Consistent with our previous work, this data demonstrate that there is a urine ecosystem during various states of health and disease, as opposed to healthy urine being sterile. While our understanding of UTI has been the simplistic concept of growth and/or overgrowth of a single (or multiple) organism(s) identified by cultivation and from a previously sterile environment, we consider that a change in the healthy balance of the urine ecosystem, leading to a relative overgrowth (which may or may not correlate with >100,000 cfu on cultivation), may in fact, be more representative of UTI when accompanied by urinary symptoms. Furthermore, the healthy urine ecosystem may be unique from person to person. This case report suggests that some degree and combination of uropathogens may be tolerated, and the degree of overpopulation detectable on traditional culture methods may vary by bacterial species, as may associated symptoms. Further, promotion of a better understanding of urinary eubiosis and dysbiosis [12, 13] may lead to preventive and therapeutic options in which manipulation of the ecosystem toward eubiosis to promote health may be possible.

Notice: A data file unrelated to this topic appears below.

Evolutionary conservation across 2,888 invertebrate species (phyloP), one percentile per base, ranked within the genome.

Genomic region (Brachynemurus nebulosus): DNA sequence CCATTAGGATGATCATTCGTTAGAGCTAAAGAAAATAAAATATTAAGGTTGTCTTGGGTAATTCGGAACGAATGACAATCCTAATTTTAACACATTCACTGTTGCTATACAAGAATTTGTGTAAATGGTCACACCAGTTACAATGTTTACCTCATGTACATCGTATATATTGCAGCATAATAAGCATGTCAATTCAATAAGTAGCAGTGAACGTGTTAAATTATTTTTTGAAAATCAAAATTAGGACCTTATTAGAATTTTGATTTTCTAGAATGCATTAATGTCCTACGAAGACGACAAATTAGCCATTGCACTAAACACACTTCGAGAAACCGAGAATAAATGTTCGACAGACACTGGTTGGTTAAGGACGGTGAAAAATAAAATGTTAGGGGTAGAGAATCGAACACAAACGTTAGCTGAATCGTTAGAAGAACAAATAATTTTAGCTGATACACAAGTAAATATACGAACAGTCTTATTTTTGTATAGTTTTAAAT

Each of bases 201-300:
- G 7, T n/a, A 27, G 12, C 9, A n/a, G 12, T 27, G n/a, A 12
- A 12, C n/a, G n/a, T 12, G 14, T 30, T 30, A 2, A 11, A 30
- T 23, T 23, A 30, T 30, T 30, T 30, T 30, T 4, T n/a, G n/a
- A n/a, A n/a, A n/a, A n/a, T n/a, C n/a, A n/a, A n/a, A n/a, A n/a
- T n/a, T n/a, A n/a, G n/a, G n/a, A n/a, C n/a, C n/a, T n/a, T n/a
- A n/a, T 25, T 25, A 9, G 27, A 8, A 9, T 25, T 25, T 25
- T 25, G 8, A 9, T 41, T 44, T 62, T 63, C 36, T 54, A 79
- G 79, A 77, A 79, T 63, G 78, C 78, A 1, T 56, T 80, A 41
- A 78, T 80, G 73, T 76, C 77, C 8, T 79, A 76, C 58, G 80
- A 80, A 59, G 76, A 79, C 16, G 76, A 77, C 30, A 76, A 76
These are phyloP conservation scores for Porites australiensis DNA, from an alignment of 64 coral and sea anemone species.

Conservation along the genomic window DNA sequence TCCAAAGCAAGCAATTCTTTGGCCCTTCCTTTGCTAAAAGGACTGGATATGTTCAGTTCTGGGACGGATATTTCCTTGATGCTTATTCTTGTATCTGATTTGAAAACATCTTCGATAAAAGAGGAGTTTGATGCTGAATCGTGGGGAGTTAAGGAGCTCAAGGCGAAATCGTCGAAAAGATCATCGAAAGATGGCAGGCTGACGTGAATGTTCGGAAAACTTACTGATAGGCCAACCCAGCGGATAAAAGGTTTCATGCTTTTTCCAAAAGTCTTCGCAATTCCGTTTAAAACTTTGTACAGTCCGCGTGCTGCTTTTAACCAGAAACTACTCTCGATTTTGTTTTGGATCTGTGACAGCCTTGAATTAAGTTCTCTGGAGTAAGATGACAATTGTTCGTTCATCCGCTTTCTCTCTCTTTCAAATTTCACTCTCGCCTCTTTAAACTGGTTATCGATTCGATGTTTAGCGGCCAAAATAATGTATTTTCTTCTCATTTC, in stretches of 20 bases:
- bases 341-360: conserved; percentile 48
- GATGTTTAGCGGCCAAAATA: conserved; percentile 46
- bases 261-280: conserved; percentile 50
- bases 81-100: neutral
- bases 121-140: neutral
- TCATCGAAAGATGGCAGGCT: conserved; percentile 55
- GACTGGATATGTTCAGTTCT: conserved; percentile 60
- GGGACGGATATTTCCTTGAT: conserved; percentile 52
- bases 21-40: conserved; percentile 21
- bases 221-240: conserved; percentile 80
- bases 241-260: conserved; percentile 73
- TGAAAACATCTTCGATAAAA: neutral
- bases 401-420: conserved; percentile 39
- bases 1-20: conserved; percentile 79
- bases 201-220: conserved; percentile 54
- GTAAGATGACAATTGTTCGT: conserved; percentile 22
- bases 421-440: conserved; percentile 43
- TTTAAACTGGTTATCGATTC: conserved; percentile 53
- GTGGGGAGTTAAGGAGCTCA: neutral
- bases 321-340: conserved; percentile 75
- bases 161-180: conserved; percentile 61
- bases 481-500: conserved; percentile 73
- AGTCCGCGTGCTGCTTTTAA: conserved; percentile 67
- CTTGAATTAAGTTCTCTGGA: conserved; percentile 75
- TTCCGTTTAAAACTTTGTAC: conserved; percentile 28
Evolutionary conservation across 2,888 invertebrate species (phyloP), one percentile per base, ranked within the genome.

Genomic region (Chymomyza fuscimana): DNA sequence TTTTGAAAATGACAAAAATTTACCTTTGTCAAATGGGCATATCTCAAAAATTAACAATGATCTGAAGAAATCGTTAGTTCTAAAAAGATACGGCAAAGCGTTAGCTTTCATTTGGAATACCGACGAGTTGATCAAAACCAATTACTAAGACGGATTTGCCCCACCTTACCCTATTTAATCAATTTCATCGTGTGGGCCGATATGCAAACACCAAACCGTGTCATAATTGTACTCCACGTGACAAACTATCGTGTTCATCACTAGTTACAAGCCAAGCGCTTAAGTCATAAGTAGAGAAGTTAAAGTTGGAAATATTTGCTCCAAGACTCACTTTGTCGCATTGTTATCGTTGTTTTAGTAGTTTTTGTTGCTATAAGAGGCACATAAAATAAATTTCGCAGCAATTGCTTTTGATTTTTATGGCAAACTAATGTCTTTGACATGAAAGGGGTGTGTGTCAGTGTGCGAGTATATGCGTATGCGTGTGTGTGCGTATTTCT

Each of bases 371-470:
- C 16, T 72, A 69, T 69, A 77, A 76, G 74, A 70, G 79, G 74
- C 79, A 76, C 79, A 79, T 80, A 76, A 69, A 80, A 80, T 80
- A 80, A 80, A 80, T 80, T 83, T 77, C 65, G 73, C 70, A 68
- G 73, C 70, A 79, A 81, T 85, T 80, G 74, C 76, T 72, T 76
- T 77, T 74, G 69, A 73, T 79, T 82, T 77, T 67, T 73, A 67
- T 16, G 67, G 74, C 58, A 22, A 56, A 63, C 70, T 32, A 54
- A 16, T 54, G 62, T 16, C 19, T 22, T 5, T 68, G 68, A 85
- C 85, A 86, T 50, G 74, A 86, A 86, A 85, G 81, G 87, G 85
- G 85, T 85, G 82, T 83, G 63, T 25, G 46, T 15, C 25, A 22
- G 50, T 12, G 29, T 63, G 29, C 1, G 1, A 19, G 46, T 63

Manipulation of microbiomes in other body systems is currently in practice, with the gastrointestinal system being the most studied to date. Fecal microbiota transplants have been used to treat Clostridium difficile colitis and have also been shown to induce remission and decreased symptoms in a variety of other gastrointestinal disease states, including inflammatory bowel disease and functional bowel syndromes [24]. In addition, it has been demonstrated that altering the gut microbiome with fecal transplants in mouse models improves efficiency of cancer immunotherapies [25]. Goldenberg et al. [26] published a recent Cochrane review that found moderate evidence that probiotics are effective in preventing C. difficile-associated diarrhea. The success of treating diseases of the gastrointestinal system by manipulation of the microbiome is an indicator that treating other body systems, such as the urinary system in patients with NB, may be an effective approach to other disease states.